Romer v. Evans



Under the Equal Protection Clause of the Fourteenth Amendment, a state cannot amend its constitution to deny homosexuals the same basic legal protections that heterosexuals receive.


Amendment 2 to the Colorado state constitution, which was passed into law by a voter initiative in 1992, provided that no city, town, or county in the state could recognize homosexuals as a protected class through any statute, regulation, ordinance, or policy entitling them to quota preferences, minority status, or claims of discrimination. The Amendment, which succeeded by a relatively narrow margin, appears to have been based on a fear of affirmative action based on sexual orientation rather than any impulse toward discrimination. Ironically, Governor Romer opposed its passage, even though he was named as the defendant in the eventual case.

A state court enjoined the Amendment from enforcement pending determination of the appropriate standard of review. The Colorado Supreme Court concluded that this standard should be strict scrutiny, and the lower state court struck down the Amendment upon remand. The Colorado Supreme Court agreed, although it did not rule on the issue of whether homosexuals were a protected class, which they had been found to be by the trial court. Instead, its ruling was based on the due process notion that homosexuals had a fundamental right to engage in the political process, which the Amendment would have denied them.



  • Anthony M. Kennedy (Author)
  • John Paul Stevens
  • Sandra Day O’Connor
  • David H. Souter
  • Ruth Bader Ginsburg
  • Stephen G. Breyer

Rather than relying on fundamental rights and due process, as the state court had, the majority argued that Amendment 2 failed the rational basis test under the Equal Protection Clause. This was the lowest possible standard of review and required showing that the law lacked a rational relation to a legitimate government purpose. Kennedy felt that there was no possible justification for the law other than a specific animus against the group that it targeted, since its virtually limitless scope dwarfed the justifications that the state provided. The imbalance between the narrowly identified class and the breadth of the protections denied made him especially suspicious of a desire to harm homosexuals and an insidious attempt to insulate an impermissible law from judicial review.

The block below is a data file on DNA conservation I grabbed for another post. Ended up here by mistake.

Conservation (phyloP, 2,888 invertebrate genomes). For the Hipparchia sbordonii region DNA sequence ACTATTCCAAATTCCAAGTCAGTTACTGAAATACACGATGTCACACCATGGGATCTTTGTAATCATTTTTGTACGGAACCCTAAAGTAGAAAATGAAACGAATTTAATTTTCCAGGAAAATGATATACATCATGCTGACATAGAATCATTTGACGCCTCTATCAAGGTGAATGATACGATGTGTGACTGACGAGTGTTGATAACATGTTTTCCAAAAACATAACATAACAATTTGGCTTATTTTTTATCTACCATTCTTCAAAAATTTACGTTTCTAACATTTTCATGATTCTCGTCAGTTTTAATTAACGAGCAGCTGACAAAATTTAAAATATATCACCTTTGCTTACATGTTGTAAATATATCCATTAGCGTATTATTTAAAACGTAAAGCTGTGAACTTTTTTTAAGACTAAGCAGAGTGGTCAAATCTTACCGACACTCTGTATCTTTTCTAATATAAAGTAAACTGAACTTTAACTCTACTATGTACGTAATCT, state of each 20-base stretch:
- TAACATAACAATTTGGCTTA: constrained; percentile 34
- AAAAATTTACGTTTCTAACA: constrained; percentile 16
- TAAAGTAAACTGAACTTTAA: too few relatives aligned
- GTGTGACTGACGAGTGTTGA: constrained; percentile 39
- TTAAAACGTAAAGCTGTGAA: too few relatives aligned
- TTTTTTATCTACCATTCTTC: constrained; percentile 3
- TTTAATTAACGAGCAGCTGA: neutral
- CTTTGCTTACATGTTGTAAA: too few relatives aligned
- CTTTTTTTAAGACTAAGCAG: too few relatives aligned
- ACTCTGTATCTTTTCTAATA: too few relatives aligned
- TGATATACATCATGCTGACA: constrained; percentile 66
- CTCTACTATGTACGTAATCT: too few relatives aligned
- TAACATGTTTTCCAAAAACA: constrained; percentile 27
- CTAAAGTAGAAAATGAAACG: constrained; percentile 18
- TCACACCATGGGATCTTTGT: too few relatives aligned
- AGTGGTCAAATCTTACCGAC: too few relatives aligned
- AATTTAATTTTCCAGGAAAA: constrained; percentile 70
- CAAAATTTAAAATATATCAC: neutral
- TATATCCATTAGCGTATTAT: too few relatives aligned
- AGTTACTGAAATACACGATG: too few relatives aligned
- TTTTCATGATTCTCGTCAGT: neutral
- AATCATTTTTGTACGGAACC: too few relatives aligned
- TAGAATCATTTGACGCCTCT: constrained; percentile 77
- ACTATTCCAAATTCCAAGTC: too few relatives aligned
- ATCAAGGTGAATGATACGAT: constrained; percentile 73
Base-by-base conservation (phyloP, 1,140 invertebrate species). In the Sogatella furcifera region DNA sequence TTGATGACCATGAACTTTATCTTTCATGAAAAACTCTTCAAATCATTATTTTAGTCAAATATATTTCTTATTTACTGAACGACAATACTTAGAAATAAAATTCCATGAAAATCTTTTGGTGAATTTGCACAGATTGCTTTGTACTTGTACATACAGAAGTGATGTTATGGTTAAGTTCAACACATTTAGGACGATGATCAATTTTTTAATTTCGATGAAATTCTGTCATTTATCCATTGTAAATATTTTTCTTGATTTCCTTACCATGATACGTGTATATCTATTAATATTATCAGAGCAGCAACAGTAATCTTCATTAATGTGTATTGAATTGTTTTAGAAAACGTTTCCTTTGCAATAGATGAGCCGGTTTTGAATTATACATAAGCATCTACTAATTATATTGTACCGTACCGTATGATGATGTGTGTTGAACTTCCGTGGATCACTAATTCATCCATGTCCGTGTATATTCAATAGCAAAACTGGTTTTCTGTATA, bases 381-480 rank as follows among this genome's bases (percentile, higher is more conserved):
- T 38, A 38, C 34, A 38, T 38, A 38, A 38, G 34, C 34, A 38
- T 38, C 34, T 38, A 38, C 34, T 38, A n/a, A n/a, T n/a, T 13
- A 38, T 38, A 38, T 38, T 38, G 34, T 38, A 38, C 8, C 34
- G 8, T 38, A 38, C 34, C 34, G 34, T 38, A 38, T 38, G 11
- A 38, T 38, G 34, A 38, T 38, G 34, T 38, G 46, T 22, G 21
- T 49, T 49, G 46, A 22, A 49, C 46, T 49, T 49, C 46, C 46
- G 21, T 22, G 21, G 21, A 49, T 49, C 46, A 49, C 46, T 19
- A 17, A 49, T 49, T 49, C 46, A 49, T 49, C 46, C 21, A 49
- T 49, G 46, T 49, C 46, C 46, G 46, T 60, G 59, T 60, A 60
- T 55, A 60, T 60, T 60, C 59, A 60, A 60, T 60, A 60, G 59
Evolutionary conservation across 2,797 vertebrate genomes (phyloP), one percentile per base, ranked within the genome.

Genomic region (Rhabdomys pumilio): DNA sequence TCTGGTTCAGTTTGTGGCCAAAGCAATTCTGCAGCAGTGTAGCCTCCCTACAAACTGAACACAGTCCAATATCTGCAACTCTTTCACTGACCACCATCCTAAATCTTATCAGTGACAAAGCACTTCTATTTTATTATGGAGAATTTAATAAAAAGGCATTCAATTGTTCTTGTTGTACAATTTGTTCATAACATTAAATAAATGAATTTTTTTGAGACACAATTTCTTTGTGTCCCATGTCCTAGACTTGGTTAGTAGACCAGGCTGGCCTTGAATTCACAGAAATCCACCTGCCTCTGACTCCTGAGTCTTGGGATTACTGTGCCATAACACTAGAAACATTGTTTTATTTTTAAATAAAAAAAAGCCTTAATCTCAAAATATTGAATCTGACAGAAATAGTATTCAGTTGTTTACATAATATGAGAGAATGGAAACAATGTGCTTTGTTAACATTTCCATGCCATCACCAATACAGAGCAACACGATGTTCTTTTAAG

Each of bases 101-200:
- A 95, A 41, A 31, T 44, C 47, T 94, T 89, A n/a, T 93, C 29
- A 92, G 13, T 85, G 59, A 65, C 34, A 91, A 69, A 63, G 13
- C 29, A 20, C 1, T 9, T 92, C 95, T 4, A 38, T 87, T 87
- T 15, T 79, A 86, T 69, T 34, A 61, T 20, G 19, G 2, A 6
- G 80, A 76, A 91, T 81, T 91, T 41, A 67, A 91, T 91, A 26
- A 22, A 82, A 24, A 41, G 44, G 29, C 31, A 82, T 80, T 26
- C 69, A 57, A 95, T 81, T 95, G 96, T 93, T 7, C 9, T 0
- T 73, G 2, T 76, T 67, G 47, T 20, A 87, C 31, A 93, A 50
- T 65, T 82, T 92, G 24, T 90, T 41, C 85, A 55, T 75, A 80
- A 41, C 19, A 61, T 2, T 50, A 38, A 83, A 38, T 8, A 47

• Antonin Scalia (Author)
  • William Hubbs Rehnquist
  • Clarence Thomas

Scalia felt that there was no evidence to support the majority’s inference of animus and that the law merely prevented homosexuals from receiving additional protections rather than removing those in place against discrimination. He also pointed out that the Court had criminalized homosexual conduct in Bowers v. Hardwick, a decision later overruled by Lawrence v. Texas but still valid at the time of this case. Scalia observed that it was logical to deny people who engaged in criminal conduct any special protections. Another precedent that he noted, Davis v. Beason, had found that it was constitutional for laws to target polygamists by denying them protections, and Scalia felt that homosexuals posed a similar social harm to polygamists. More broadly, he criticized the majority for moving beyond the proper boundaries of the judicial role and engaging in unwarranted activism by striking down a law without a specific constitutional basis for doing so.


This case predated the signature Supreme Court case on homosexual conduct, Lawrence v. Texas, which made this conclusion surprising. A rational basis standard of review would have seemed to suffice to find this amendment valid, so the Court implicitly seems to have used a higher standard.